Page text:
The area’s racial change also complicates a harmonious picture of diversity and integration. As the county and area have diversified, certain areas have remained segregated. Many areas that were majority-black in 1980 remained so in 2010, according to another report from the Kinder Institute. And while white residents were the second most populous group in majority-Hispanic tracts, they comprised the second most populous group in just 3 percent of the majority-black census tracts. Furthermore, the growth of areas without a single majority ethnicity or race has occurred largely on the city’s edges.

Even in those diverse spaces, other research has also complicated the quality of life for people living in mixed neighborhoods. “Having multiple groups simply sharing neighborhood space over a stable period is not enough to overcome the social problems associated with segregation and isolation,” argued Emily Walton and Mae Hardebeck, sociologists from Dartmouth College, in a 2016 study of Boston neighborhoods.

There’s back and forth from researchers about what exactly diversity does for a region. Some argue “that increasing diversity is harmful” for social relationships, citing higher levels of distrust, for example, which is the case in Houston, while others insist “that the effects of diversity depend on contextual factors, such an inequality and disadvantage.”

If the reality of diverse spaces is still quite uneven, what about the ideal? A survey of Chicago residents found that race greatly affected how respondents conceptualized an ideal integrated neighborhood. Co-authored by Maria Krysan at the University of Illinois at Chicago, Courtney Carter and Mississippi State University and Marieke van Londen of the Dutch Tax and Customs Administration, the 2016 study found that “integration is both enthusiastically endorsed and much maligned––even within the same person––and that whether it is good or bad very much depends on the type of integration.” While respondents tended to put their own group as the largest in their ideal neighborhood, white respondents were the only ones to put their own group as the majority.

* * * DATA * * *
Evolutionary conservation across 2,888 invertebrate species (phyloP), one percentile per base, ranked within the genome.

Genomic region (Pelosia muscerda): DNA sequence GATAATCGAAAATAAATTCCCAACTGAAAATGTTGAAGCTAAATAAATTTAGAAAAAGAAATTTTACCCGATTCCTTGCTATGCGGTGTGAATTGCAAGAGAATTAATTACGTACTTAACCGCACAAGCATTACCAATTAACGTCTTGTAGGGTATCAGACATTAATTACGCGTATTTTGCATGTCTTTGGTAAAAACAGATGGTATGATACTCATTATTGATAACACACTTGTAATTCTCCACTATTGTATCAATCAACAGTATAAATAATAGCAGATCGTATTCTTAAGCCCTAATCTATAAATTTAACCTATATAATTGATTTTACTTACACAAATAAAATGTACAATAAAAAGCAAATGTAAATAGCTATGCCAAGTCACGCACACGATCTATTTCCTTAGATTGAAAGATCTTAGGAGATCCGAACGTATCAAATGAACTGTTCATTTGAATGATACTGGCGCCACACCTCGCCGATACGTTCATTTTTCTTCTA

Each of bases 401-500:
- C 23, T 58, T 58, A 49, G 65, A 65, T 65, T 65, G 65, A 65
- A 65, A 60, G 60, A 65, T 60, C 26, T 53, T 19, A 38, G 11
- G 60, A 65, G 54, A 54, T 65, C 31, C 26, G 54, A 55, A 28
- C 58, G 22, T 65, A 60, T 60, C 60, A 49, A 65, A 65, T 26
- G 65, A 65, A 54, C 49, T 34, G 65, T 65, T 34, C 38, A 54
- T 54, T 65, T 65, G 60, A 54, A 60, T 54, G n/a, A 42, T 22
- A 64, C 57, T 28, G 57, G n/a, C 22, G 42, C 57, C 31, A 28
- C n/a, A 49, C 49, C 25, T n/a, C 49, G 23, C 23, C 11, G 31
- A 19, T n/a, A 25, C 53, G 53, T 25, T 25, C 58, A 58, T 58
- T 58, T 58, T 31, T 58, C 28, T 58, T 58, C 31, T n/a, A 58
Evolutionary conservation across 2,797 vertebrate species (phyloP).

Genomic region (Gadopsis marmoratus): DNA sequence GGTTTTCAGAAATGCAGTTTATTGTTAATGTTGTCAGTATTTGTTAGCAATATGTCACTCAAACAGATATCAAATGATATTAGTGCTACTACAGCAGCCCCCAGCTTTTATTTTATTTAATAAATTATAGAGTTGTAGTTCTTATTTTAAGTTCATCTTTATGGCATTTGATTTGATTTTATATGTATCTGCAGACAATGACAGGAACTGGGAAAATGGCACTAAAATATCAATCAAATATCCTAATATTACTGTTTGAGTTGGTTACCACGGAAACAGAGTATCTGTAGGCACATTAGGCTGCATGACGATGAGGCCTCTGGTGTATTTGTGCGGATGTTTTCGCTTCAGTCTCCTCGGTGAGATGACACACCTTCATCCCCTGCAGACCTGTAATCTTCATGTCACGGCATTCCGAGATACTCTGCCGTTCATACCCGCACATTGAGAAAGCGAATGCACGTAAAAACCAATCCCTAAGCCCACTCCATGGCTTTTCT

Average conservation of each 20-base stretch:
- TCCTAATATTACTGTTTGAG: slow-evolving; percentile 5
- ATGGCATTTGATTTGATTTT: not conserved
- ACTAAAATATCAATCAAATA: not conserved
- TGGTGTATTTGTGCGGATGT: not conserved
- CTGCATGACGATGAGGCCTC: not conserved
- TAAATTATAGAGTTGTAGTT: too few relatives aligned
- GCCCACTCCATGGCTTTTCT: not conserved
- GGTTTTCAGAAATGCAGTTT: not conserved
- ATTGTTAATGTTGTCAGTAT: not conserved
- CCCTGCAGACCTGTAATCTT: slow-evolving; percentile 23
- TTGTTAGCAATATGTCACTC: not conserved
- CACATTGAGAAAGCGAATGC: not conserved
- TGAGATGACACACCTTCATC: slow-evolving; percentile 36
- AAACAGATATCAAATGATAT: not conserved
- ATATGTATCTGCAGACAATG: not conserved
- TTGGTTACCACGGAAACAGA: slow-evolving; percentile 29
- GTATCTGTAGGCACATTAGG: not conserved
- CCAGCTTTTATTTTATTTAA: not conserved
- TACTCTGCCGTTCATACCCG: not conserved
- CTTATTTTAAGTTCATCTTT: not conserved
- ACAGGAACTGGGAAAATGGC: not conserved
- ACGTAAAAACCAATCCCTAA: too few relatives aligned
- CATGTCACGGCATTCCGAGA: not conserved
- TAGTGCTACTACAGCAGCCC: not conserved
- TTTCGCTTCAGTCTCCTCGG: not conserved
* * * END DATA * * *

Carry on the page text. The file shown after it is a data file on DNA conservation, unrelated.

Other studies, including one in Los Angeles by Camille Charles of the University of Pennsylvania, have found a sort of racial hierarchy behind respondents' pictures of ideal integrated neighborhoods.

In Houston, survey results suggest residents are also wary of certain diverse neighborhoods and that, again, it depends on race. So while almost 80 percent of white respondents in the 2017 Kinder Houston Area Survey said they would buy their dream house in a neighborhood that was 30 percent black, fewer than half said the same for a neighborhood that was 60 percent black. White respondents were generally more willing to buy that house in neighborhoods with large Hispanic populations. At the same time, more than half of black respondents said they would buy their dream homes in neighborhoods that were either 10 percent, 30 percent or 60 percent Hispanic or white regardless. Hispanic respondents, on the other hand, were more willing to buy in white neighborhoods than ones with sizable black populations.